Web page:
Hitchin’ a Ride: RV Rates Follow Lead of Auto Market

It’s common knowledge that treating an RV like a standard auto isn’t the brightest idea from a coverage perspective.

But there’s one area where the RV insurance market is beginning to resemble the broader auto space: claims.

“The past couple years were characterized by a lot of very vibrant rate activity,” says Ariel Menkin, RV product manager at Progressive. “Pretty much every RV carrier has taken a significant amount of rate over the past two years in response to loss-cost pressure.”

Here are three auto-like factors that will continue driving RV insurance rates in 2019:

1) More everything. Thanks to an increase in both miles driven and the number of vehicles on the road, RV physical damage trends are “very similar to what we’re seeing in auto,” says Brook McGuire, strategy lead for specialty products at Safeco.

As the economy has improved over the past few years, “gas prices have been dropping and stabilizing, so RV owners have been using their units a lot more frequently,” says Steven Preston, national RV product lead at Foremost. “With higher usage, you see an increased likelihood of accidents occurring. That impacts collision pricing.”

“There are a lot more RVs out there on the road right now,” Menkin agrees. “Campgrounds are very crowded, and that makes it easier for RVs to bump into each other. As the RV industry grows, you also see a lot of new or first-timers getting into RVing, and there’s a bit of a learning curve in how to operate these vehicles.”

Importantly, too, McGuire points out that “not only are more people are driving, but those drivers are also distracted more than they have been in the past.”

Moving forward, carriers are “really trying to pay attention to macro-economic trends,” Preston says. “As you look at what’s going on in the country as a whole, there’s a lot of uncertainty. Are we on an upswing? Are we on a downswing? Where exactly do we stand? If the economy were to have a downturn, that could impact the RV industry in terms of usage, which then would have a longer-term impact on pricing.”

2) Higher repair costs. Standard autos aren’t the only vehicles being outfitted with telematics and Internet of Things technology—the trend is catching on among higher-end RVs as well. From safety gadgets like backup sensors and 360 cameras to convenience features like motorized awnings and automated leveling systems, “you’re seeing a lot of tech targeted at the millennial generation that’s starting to move into the RV market,” says Erik Schmidt, RV product manager at Foremost.

“People are starting to have better, fancier equipment in their RVs, and things like that create more opportunity for damage when there’s a claim, compared to the traditional old shell of an RV,” McGuire agrees. With greater damage, she adds, comes “higher costs of repairs.”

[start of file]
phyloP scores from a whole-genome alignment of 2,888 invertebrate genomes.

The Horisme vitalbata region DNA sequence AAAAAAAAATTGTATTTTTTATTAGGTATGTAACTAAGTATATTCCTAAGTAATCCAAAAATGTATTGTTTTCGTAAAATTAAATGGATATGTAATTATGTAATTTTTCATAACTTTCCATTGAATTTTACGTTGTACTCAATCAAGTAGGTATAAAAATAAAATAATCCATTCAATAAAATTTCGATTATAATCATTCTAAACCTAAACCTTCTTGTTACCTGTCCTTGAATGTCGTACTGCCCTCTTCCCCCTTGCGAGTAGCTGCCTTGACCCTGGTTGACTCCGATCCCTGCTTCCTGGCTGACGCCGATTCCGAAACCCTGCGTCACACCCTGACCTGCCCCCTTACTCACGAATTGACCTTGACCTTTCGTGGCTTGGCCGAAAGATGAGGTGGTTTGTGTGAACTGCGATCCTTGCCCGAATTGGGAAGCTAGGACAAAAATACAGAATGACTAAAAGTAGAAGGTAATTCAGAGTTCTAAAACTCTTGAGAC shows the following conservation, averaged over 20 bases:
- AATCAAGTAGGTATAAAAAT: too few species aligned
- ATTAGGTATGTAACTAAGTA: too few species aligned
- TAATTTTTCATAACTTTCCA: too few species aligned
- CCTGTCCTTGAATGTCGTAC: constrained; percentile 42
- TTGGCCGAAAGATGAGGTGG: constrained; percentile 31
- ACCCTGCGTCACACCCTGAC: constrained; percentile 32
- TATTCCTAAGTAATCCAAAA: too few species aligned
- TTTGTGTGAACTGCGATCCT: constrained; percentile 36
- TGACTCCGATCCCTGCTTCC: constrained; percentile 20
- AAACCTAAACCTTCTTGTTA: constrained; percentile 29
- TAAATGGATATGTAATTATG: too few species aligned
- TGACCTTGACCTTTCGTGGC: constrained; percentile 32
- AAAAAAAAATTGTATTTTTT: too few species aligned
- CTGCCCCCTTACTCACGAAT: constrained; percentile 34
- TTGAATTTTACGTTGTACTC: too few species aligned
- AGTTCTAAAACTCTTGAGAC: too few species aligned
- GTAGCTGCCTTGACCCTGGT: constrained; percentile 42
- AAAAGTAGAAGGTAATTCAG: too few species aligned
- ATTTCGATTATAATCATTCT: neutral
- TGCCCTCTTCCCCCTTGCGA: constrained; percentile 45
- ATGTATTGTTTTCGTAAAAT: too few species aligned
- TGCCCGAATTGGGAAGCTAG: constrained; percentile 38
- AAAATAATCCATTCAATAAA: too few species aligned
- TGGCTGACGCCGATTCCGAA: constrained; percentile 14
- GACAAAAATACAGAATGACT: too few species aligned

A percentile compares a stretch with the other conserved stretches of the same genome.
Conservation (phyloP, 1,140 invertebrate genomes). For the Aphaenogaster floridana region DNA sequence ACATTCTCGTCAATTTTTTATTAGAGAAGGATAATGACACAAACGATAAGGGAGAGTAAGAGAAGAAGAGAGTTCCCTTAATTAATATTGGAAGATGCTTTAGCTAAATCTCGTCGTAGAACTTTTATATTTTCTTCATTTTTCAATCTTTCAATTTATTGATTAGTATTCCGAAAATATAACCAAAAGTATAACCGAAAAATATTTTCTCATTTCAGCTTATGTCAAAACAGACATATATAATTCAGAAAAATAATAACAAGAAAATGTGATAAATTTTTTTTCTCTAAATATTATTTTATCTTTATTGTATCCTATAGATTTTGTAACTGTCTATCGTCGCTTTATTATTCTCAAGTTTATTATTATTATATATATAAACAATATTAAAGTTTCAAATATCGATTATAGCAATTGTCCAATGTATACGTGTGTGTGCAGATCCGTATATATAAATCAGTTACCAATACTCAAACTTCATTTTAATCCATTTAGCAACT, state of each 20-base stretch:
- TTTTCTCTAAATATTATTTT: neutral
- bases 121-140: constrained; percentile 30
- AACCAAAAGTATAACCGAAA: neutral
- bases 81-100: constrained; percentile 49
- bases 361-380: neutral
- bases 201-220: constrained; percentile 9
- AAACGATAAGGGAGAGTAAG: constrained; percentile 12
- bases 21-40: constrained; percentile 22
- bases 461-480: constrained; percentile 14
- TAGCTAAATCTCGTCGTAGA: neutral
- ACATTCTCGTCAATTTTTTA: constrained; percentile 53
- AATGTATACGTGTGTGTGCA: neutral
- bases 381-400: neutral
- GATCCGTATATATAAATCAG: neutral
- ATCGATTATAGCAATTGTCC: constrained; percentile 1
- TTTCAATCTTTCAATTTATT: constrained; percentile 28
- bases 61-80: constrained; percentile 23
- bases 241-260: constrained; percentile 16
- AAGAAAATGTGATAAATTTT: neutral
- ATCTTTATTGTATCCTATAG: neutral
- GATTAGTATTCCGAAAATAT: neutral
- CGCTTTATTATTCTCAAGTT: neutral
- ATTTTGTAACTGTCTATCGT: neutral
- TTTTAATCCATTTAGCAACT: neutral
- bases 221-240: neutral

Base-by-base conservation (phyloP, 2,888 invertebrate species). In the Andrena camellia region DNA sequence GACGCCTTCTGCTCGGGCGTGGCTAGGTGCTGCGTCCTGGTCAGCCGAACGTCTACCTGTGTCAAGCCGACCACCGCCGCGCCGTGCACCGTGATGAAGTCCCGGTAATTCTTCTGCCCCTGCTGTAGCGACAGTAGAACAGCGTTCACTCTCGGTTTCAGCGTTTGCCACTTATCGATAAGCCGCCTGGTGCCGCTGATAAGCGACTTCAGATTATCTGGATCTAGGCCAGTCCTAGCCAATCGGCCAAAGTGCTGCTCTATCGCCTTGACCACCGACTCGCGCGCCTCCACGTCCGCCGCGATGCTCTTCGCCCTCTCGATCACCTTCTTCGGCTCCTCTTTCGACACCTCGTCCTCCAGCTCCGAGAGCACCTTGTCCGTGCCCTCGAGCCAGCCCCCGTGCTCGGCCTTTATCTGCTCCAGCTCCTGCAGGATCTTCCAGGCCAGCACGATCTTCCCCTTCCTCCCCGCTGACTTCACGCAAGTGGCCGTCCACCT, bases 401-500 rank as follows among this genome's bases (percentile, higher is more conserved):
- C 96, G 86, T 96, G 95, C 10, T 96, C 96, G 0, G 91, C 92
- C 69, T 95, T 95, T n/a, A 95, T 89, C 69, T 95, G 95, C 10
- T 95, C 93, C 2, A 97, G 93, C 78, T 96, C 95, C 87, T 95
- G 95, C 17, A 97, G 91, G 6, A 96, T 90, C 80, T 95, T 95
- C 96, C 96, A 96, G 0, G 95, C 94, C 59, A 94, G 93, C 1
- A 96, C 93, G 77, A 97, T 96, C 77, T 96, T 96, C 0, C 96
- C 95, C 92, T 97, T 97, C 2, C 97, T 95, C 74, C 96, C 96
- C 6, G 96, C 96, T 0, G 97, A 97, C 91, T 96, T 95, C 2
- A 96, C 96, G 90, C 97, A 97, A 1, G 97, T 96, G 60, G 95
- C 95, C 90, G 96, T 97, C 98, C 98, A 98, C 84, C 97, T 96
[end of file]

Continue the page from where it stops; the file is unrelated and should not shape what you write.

“Much like you have boat specialists or mechanics who focus on classic cars, you traditionally have RV specialists as well, and there aren’t enough RV shops out there,” McGuire says. “Repair shop labor costs are pretty high per hour. They can pick and choose what work they want to do.”

“While you’re still seeing shipments of new RVs growing, you don’t see a similar growth in the repair industry,” Menkin agrees. “Not as many repair shops are ready to handle these RVs—they don’t have enough parts and they don’t have enough people who can fix the vehicles, so every repair takes longer. That makes every claim just a little more expensive.”

Eventually, will safety technology help reduce frequency of claims in the RV space, making up for increasing repair costs? “On the auto side, that’s always been the concern—whether the cost to repair has been going up faster than the reduced frequency of accidents because of those safety features,” Schmidt says. “In the motorhome and travel trailer business, I don’t think anyone has a good grasp on that yet.”

3) The liability mystery. While property claims tend to drive losses in the RV space, “2018 was kind of a unique year—toward the end of it, we started seeing some weird liability trends in the motorhome space in particular,” Preston says.

Why? “We’re really trying to understand it ourselves,” Preston admits, but “one of the things we’re watching is the area of traumatic brain injuries. That’s not unique to the RV industry—when you think about what’s going on in the NFL with concussions, that stems beyond athletics and reaches into the realm of car accidents, or really anything that moves. Whereas before it may have looked like a simple injury, as more time passes, you can see there are longer-lasting impacts to the brain.”

“It’s something we’re keeping out eye on,” Preston continues. “Is it a blip in the radar, or is it truly something new happening in the liability space? Either way, there’s a likelihood that we’ll see liability pricing going up in the next year or two as carriers try to understand what’s going on.”

Jacquelyn Connelly is IA senior editor.